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M Condensation in Single-walled Shelters: Contributing Factors and Tips for Reduction

by Will Rietveld

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Article Summary:

Single-walled shelters are much lighter than double-walled tents and are a great way to save some serious weight. Almost all of the Backpacking Light staff routinely use some type of single-walled shelter for most of their trips. However, many people new to lightweight backpacking purchase a single-walled tent to reduce weight, and then get rid of it because "the condensation was terrible." This article will teach you the techniques that expert backpackers use to solve this problem.

Single-walled shelters are notorious for collecting condensation on the inside of the walls. There are many variables that determine whether - and how much - condensation will occur. Two campers can pitch the same tent in the same area on the same night and have totally different condensation scenarios, and we'll explain why below. Technique can help you avoid or minimize condensation, but tent design is very important too. And there are definitely situations where nothing can be done to avoid the dreaded drip.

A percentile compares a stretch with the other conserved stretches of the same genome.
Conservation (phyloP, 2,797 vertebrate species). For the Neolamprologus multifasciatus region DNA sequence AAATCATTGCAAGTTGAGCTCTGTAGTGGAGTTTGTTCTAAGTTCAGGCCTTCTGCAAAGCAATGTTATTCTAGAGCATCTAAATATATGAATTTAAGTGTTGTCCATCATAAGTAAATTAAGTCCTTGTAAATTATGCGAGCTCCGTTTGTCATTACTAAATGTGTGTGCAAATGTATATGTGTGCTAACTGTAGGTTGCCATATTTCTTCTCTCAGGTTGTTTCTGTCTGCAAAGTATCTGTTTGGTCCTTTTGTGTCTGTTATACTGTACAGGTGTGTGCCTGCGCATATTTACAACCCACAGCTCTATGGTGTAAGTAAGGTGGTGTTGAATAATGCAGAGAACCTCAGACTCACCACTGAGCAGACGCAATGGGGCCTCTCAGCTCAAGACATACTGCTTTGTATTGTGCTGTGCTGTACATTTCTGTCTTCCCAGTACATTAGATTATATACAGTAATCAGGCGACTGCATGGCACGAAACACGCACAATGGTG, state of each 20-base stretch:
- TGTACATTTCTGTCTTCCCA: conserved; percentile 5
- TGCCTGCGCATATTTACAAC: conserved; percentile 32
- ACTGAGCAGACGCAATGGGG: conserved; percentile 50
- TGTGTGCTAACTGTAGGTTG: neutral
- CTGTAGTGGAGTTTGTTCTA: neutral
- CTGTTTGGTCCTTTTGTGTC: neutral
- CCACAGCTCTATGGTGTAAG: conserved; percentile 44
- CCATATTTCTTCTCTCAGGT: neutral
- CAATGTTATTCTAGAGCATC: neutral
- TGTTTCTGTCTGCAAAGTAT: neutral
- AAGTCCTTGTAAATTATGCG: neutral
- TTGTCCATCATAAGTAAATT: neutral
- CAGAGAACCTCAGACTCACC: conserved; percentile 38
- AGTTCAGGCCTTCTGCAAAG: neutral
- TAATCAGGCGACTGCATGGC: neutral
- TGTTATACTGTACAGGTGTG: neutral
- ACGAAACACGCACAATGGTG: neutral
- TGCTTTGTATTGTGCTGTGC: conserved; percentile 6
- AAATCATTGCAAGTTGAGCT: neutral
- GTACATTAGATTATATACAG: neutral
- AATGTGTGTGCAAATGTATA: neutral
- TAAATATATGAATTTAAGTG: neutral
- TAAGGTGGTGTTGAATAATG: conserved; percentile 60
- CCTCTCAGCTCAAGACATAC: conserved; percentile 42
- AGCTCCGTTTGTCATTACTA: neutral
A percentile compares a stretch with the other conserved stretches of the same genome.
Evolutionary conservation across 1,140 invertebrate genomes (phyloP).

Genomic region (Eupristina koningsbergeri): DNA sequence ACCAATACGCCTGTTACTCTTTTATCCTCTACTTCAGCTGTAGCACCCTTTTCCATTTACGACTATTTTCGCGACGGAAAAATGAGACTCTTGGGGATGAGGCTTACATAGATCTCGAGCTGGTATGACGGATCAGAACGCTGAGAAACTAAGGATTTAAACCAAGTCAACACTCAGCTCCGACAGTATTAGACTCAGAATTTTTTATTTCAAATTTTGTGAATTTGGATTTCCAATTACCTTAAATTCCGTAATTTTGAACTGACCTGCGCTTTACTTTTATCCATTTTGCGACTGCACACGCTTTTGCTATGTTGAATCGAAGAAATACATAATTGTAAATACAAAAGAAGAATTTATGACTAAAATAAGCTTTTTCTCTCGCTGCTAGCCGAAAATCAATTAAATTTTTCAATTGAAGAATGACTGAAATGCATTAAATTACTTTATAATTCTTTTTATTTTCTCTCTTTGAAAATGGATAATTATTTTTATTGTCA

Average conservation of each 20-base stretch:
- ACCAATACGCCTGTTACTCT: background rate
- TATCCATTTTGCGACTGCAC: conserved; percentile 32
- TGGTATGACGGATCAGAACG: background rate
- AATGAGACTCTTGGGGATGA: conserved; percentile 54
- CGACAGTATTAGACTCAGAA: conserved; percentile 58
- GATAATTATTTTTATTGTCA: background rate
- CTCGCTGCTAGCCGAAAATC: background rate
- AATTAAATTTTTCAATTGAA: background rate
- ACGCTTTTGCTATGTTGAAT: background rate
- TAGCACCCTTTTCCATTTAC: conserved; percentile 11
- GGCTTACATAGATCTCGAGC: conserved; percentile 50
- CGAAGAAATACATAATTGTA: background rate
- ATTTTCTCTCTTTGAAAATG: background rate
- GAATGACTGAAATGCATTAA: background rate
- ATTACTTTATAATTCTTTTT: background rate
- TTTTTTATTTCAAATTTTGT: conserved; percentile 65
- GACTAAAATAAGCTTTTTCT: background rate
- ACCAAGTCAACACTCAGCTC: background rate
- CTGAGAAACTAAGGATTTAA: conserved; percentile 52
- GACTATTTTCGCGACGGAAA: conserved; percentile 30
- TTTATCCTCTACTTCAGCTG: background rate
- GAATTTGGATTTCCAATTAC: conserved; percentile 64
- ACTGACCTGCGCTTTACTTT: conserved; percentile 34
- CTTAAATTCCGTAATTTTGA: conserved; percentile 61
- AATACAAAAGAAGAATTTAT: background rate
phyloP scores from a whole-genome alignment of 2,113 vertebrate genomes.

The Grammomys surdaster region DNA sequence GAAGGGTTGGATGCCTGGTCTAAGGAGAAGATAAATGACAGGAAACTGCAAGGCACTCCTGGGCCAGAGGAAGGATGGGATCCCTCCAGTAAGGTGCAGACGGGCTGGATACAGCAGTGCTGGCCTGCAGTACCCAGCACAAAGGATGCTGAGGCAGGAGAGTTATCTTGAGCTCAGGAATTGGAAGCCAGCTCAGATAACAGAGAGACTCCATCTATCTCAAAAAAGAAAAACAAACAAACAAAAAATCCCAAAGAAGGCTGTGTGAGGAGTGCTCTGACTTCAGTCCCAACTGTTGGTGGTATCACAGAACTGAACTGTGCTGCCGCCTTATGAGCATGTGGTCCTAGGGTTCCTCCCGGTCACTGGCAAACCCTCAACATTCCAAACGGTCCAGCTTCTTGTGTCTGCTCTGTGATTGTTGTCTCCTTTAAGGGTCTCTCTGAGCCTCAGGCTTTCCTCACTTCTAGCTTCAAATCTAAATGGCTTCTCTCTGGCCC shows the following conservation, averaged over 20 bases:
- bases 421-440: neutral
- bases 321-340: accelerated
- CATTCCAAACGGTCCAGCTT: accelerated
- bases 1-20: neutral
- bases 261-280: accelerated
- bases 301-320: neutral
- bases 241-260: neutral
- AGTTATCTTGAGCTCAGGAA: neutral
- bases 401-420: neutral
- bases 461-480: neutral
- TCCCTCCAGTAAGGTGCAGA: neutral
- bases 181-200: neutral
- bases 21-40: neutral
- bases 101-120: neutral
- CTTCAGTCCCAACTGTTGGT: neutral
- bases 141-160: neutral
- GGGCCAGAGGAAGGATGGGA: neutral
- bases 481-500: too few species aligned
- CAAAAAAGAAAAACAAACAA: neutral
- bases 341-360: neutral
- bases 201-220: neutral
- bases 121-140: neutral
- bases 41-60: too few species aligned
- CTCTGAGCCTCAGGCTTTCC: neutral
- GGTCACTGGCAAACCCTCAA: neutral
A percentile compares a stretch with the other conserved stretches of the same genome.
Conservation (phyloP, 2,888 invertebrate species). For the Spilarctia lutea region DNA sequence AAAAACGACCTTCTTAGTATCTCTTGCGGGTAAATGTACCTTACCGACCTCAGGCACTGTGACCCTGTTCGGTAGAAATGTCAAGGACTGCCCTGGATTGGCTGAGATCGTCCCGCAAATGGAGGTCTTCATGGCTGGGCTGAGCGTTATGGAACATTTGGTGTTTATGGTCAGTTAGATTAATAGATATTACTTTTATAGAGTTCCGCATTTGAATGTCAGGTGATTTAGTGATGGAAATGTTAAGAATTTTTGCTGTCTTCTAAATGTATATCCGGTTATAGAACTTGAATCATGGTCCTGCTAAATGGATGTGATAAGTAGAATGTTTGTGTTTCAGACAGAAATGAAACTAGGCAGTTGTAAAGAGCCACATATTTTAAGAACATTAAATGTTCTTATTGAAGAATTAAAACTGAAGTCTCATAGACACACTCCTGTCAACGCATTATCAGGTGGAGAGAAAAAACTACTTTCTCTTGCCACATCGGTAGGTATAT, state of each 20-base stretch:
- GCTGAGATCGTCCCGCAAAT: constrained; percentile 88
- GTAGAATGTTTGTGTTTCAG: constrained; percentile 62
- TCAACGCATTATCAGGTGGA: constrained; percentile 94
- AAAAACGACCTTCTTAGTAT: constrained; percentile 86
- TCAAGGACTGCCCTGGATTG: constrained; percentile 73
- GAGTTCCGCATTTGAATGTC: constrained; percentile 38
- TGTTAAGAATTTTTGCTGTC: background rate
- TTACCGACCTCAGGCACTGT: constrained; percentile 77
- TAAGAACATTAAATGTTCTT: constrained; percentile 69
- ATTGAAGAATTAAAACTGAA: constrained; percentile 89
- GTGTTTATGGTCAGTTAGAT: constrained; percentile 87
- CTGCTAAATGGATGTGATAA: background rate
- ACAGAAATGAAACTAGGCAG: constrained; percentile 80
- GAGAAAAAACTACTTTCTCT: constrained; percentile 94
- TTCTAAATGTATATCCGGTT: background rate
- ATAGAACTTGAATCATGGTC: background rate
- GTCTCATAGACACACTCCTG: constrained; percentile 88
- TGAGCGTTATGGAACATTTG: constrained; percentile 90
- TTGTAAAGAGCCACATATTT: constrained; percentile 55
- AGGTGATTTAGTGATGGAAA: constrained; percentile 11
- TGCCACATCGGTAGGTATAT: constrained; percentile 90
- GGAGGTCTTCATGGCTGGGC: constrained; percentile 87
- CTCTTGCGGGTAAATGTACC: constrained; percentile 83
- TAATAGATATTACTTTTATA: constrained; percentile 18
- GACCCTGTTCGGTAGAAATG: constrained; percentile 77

When we describe condensation issues in our shelter reviews, or when readers discuss their experiences with condensation in our forums, keep in mind that differences in shelter design, campsite location, and shelter use are HUGE factors in condensation formation.

The message of this article is: if you use a single-walled shelter, it is imperative that you educate yourself about the factors that cause condensation, and learn the techniques to avoid or minimize condensation. There's no good reason to avoid using a single-walled shelter because it's "prone to condensation." Condensation is easy to manage and even avoid if you do the right things.

The key questions to be addressed in this article are:


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